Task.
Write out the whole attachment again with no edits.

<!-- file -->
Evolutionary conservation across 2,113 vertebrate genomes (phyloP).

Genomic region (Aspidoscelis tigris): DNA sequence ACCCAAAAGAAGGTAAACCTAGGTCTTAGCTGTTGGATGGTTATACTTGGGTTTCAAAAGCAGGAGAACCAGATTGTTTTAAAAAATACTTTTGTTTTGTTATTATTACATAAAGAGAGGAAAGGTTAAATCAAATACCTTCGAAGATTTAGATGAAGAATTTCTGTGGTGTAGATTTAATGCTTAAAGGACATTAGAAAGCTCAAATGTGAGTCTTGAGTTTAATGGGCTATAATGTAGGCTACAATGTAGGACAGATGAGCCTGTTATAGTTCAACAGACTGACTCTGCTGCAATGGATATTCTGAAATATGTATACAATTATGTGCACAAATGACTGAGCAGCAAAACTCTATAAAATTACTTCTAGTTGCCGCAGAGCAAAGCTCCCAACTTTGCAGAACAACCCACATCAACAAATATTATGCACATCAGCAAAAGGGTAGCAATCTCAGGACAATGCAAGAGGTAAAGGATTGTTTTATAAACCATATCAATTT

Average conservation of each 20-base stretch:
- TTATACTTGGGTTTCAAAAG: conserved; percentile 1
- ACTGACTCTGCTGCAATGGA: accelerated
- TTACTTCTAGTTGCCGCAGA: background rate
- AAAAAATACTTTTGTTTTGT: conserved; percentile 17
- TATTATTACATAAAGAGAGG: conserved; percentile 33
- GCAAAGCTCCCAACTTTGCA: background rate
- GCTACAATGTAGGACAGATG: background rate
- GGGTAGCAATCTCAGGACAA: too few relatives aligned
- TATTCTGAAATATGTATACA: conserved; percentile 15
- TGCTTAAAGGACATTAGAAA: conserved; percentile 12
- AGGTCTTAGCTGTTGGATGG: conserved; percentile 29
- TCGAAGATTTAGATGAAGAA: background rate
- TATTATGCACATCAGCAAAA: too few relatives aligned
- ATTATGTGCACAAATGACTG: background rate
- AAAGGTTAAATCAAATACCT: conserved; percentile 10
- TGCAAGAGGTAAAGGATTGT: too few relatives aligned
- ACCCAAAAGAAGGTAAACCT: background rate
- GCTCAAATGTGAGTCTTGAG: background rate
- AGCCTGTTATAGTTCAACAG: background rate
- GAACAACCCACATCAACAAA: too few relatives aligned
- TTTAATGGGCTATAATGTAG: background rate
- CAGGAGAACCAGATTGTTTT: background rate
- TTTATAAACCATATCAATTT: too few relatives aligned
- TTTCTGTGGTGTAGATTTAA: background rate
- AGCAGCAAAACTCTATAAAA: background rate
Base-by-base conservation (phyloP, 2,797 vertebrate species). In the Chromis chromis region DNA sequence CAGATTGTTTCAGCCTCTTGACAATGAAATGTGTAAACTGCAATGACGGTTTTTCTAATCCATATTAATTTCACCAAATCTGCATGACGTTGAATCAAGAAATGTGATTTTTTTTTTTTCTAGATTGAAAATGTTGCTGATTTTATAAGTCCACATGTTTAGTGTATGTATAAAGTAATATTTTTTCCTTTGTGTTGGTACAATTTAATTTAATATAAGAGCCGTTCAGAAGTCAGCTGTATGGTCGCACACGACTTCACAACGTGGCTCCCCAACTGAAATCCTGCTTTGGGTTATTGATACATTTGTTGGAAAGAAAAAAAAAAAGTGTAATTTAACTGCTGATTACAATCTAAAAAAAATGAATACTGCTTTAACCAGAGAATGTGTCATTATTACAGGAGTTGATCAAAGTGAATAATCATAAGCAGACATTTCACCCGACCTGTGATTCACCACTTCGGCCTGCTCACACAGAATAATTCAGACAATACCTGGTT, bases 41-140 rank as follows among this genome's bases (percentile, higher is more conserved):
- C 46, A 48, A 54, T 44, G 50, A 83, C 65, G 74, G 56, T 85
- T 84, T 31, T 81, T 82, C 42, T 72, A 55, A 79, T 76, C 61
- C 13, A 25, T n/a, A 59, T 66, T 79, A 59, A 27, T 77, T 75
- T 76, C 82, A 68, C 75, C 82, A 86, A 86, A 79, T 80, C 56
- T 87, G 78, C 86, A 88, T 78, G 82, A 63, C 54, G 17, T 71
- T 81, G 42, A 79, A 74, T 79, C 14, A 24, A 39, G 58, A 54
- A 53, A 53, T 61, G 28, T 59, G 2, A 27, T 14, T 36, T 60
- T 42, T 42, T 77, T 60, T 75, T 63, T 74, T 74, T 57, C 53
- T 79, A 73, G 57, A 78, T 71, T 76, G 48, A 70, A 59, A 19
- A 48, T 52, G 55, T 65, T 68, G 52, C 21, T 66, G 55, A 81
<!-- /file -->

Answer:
Evolutionary conservation across 2,113 vertebrate genomes (phyloP).

Genomic region (Aspidoscelis tigris): DNA sequence ACCCAAAAGAAGGTAAACCTAGGTCTTAGCTGTTGGATGGTTATACTTGGGTTTCAAAAGCAGGAGAACCAGATTGTTTTAAAAAATACTTTTGTTTTGTTATTATTACATAAAGAGAGGAAAGGTTAAATCAAATACCTTCGAAGATTTAGATGAAGAATTTCTGTGGTGTAGATTTAATGCTTAAAGGACATTAGAAAGCTCAAATGTGAGTCTTGAGTTTAATGGGCTATAATGTAGGCTACAATGTAGGACAGATGAGCCTGTTATAGTTCAACAGACTGACTCTGCTGCAATGGATATTCTGAAATATGTATACAATTATGTGCACAAATGACTGAGCAGCAAAACTCTATAAAATTACTTCTAGTTGCCGCAGAGCAAAGCTCCCAACTTTGCAGAACAACCCACATCAACAAATATTATGCACATCAGCAAAAGGGTAGCAATCTCAGGACAATGCAAGAGGTAAAGGATTGTTTTATAAACCATATCAATTT

Average conservation of each 20-base stretch:
- TTATACTTGGGTTTCAAAAG: conserved; percentile 1
- ACTGACTCTGCTGCAATGGA: accelerated
- TTACTTCTAGTTGCCGCAGA: background rate
- AAAAAATACTTTTGTTTTGT: conserved; percentile 17
- TATTATTACATAAAGAGAGG: conserved; percentile 33
- GCAAAGCTCCCAACTTTGCA: background rate
- GCTACAATGTAGGACAGATG: background rate
- GGGTAGCAATCTCAGGACAA: too few relatives aligned
- TATTCTGAAATATGTATACA: conserved; percentile 15
- TGCTTAAAGGACATTAGAAA: conserved; percentile 12
- AGGTCTTAGCTGTTGGATGG: conserved; percentile 29
- TCGAAGATTTAGATGAAGAA: background rate
- TATTATGCACATCAGCAAAA: too few relatives aligned
- ATTATGTGCACAAATGACTG: background rate
- AAAGGTTAAATCAAATACCT: conserved; percentile 10
- TGCAAGAGGTAAAGGATTGT: too few relatives aligned
- ACCCAAAAGAAGGTAAACCT: background rate
- GCTCAAATGTGAGTCTTGAG: background rate
- AGCCTGTTATAGTTCAACAG: background rate
- GAACAACCCACATCAACAAA: too few relatives aligned
- TTTAATGGGCTATAATGTAG: background rate
- CAGGAGAACCAGATTGTTTT: background rate
- TTTATAAACCATATCAATTT: too few relatives aligned
- TTTCTGTGGTGTAGATTTAA: background rate
- AGCAGCAAAACTCTATAAAA: background rate
Base-by-base conservation (phyloP, 2,797 vertebrate species). In the Chromis chromis region DNA sequence CAGATTGTTTCAGCCTCTTGACAATGAAATGTGTAAACTGCAATGACGGTTTTTCTAATCCATATTAATTTCACCAAATCTGCATGACGTTGAATCAAGAAATGTGATTTTTTTTTTTTCTAGATTGAAAATGTTGCTGATTTTATAAGTCCACATGTTTAGTGTATGTATAAAGTAATATTTTTTCCTTTGTGTTGGTACAATTTAATTTAATATAAGAGCCGTTCAGAAGTCAGCTGTATGGTCGCACACGACTTCACAACGTGGCTCCCCAACTGAAATCCTGCTTTGGGTTATTGATACATTTGTTGGAAAGAAAAAAAAAAAGTGTAATTTAACTGCTGATTACAATCTAAAAAAAATGAATACTGCTTTAACCAGAGAATGTGTCATTATTACAGGAGTTGATCAAAGTGAATAATCATAAGCAGACATTTCACCCGACCTGTGATTCACCACTTCGGCCTGCTCACACAGAATAATTCAGACAATACCTGGTT, bases 41-140 rank as follows among this genome's bases (percentile, higher is more conserved):
- C 46, A 48, A 54, T 44, G 50, A 83, C 65, G 74, G 56, T 85
- T 84, T 31, T 81, T 82, C 42, T 72, A 55, A 79, T 76, C 61
- C 13, A 25, T n/a, A 59, T 66, T 79, A 59, A 27, T 77, T 75
- T 76, C 82, A 68, C 75, C 82, A 86, A 86, A 79, T 80, C 56
- T 87, G 78, C 86, A 88, T 78, G 82, A 63, C 54, G 17, T 71
- T 81, G 42, A 79, A 74, T 79, C 14, A 24, A 39, G 58, A 54
- A 53, A 53, T 61, G 28, T 59, G 2, A 27, T 14, T 36, T 60
- T 42, T 42, T 77, T 60, T 75, T 63, T 74, T 74, T 57, C 53
- T 79, A 73, G 57, A 78, T 71, T 76, G 48, A 70, A 59, A 19
- A 48, T 52, G 55, T 65, T 68, G 52, C 21, T 66, G 55, A 81